From the diaphragm then, projecting to the back wall of the house she whispered in the most golden of tones:

"Out of motives that remain obscure even to itself, the body of officials responsible for the keeping of this company's funds has pilfered the treasury of approximately five thousand dollars. There's nothing left in the bank account. In fact, there no longer is a bank account."

When the bank was called and everyone was convinced of the truth of Susan's statement, there was a lot of yelling and indignation, of course. I was actually on the receiving end of indignation's classic gestural expression -- a stiff finger jabbed repeatedly into my breastplate by one of the company's outraged members. Beyond that, though, not much was done. No charges were pressed. There was a meeting where, going around in a circle, everyone was given ten minutes to tell Susan and me just what was thought of us, of what we had done.

Everyone took far more than his or her allotted time.

We were both made to get steady jobs and pay back the estimated loss in set, weekly installments. I got work at a cafe, while Susan was hired as a teller at the bank.

Sadly, everything in the apartment was taken by the company to be either sold or used as props. A great deal of it actually was used in the show just following the Agnew operetta, a play that -- very loosely -- told the story of Susan and me and our embezzlement. Originally, it was just a short sketch that parodied our performing styles and our personalities in general, thrown together by two of the actors in the company for a fund-raising benefit. But this sketch was such a success it was expanded to a full evening.

As you might remember, it became a big hit, going on tour, getting produced in New York. It saved the company. Put them on the map, actually.

The night Susan and I planned to go see this play was the night she left me. There in the empty apartment. She told me she'd started having an affair with her boss, the bank manager.

He seems like a nice enough person. Though I've only seen him from a distance, through the window of the bank, having lunch with Susan at his desk. She sits in his chair; he sits on the overturned wastebasket.

I ended up going to the play by myself, which was fine.

It's a good play. The actor, Alan, who plays me, is especially good. All the nights I've gone he's been consistently excellent. Absolutely hilarious. They're both good, actually, both actors.

And the play seems to work both for those people who know that the story behind it is to some extent true and also for those who don't, who assume the play is a complete fiction. That is, the play works both for people who know something of the truth, and for people who know nothing of the truth.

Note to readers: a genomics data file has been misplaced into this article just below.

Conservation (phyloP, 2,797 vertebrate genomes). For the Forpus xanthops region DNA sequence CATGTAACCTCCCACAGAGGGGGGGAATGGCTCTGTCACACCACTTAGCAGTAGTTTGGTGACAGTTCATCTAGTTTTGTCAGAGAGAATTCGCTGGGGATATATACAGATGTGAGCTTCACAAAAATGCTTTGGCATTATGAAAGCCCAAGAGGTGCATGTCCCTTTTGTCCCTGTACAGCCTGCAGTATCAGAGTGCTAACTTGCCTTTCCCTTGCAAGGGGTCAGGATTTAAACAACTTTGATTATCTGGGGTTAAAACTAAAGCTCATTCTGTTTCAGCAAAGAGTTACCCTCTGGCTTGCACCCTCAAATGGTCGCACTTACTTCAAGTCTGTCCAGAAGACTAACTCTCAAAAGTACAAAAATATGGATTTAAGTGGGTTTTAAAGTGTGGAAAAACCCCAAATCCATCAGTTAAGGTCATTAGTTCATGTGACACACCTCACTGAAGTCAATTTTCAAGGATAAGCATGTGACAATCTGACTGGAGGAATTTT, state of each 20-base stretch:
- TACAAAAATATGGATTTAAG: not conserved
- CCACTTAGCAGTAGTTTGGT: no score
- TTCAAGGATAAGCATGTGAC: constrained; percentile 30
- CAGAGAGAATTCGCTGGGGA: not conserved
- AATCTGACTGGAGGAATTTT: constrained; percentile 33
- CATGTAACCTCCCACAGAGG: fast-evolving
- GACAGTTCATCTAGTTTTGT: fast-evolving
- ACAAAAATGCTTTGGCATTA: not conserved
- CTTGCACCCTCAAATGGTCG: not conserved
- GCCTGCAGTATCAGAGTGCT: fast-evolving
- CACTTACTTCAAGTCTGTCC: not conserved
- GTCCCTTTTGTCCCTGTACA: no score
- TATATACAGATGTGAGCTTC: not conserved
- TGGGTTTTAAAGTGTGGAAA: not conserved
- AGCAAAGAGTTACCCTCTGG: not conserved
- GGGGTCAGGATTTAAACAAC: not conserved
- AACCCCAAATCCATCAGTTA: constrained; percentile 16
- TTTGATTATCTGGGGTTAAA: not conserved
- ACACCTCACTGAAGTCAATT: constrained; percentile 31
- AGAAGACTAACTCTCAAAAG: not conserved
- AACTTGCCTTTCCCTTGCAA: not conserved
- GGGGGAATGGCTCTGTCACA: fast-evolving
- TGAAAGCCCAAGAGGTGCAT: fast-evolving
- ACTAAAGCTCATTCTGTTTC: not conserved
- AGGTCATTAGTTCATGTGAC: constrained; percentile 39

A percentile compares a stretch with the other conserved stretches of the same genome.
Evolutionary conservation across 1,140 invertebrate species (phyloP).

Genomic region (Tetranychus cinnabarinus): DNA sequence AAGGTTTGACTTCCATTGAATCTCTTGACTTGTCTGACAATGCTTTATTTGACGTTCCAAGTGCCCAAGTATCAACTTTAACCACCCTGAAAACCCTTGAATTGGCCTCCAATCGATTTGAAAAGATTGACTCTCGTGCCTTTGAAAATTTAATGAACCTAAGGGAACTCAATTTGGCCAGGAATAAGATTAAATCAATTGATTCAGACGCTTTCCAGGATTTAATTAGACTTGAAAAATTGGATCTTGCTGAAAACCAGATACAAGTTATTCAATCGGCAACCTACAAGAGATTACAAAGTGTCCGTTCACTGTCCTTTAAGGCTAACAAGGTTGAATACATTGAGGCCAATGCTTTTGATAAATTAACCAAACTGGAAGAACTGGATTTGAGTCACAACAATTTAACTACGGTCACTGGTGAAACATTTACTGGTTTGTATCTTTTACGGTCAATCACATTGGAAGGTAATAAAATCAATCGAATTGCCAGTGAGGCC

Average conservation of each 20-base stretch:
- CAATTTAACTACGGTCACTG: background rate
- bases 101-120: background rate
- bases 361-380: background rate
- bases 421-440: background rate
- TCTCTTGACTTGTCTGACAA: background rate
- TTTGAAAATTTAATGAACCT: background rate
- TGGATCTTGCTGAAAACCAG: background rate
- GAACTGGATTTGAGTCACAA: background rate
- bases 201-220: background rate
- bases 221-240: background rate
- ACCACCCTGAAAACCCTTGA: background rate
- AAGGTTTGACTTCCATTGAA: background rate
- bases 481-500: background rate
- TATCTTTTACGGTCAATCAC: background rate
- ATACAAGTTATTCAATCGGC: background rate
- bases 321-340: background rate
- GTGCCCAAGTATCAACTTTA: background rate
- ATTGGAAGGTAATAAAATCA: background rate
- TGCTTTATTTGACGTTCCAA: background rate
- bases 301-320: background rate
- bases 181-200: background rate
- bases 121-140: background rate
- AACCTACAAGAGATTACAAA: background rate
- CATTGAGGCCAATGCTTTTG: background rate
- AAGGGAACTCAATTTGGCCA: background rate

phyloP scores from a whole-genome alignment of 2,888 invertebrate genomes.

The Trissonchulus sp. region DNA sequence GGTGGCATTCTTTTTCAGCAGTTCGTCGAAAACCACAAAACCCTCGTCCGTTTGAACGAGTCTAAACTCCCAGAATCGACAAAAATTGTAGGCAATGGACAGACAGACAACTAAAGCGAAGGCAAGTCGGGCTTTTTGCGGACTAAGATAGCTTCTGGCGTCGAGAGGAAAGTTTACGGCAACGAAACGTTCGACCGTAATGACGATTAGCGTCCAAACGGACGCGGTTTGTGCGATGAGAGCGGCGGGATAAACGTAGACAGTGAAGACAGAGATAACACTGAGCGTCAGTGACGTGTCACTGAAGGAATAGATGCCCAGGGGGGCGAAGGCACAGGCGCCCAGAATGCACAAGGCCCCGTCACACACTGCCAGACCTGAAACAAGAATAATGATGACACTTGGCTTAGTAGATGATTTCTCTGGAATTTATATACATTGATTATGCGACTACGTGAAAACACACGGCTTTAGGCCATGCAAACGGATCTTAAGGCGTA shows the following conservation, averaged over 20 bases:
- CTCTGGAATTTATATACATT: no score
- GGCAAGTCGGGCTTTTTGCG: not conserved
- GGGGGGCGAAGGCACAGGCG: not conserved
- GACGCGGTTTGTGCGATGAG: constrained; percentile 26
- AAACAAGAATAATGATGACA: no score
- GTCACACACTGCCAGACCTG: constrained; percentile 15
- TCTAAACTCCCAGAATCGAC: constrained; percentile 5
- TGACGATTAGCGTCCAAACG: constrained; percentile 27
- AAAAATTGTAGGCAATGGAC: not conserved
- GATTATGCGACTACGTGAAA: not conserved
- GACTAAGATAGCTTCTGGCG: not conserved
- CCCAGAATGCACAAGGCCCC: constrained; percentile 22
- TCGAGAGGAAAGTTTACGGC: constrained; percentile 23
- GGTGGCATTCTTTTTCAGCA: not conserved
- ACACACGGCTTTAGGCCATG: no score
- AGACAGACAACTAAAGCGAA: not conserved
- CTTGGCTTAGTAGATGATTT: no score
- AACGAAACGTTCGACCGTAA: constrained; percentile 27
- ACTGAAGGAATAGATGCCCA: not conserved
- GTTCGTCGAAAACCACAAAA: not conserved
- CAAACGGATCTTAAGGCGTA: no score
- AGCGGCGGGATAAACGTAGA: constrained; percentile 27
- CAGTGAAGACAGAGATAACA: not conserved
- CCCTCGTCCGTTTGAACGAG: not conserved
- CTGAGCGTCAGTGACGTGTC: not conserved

And this has become interesting to me. The puzzle of how an audience is or is not affected by their greater or lesser knowledge of the truth. I've asked the company permission to poll the members of the audience after each show as to what extent each of them is aware of the actual events behind the play they've seen, and to what degree they've found that play to be successful. Among other things, what degree of hilarity they found the play to have achieved, and among other things just how hilarious they found my character to be - both in the writing and the performance of that character.

The performance by Alan.

I hope to set up a small folding table in the lobby and conduct my poll from there, using the table as a surface on which to place a number of pencils and pens, questionnaires and all the various poll-taking paraphernalia.

It will be a small table. One that can be folded and stored unobtrusively, perhaps behind the counter where the company sells a variety of coffee and baked goods.

The company is currently considering my request.


Director, actor and playwright, Mickle Maher has worked in Chicago for most of the last twelve years. In addition to being a cofounder of Theater Oobleck, he's worked closely with (to name a few) Theater for the Age of Gold, Redmoon Theater, and the Curious Theater Branch. His work as a playwright has been produced by Chicago's Museum of Contemporary Art, Links Hall, 6 Odum and many others; texts and productions of his have been mounted across the country, from the Steppenwolf theater in Chicago, to the Dress Shop and Public Theaters of New York City. Most recently, his plays An Apology for the Course and Outcome of Certain Events Delivered by Doctor John Faustus on This His Final Evening and The Hunchback Variations were published by Hope and Nonthings. He currently teaches Theater History at Columbia College in Chicago.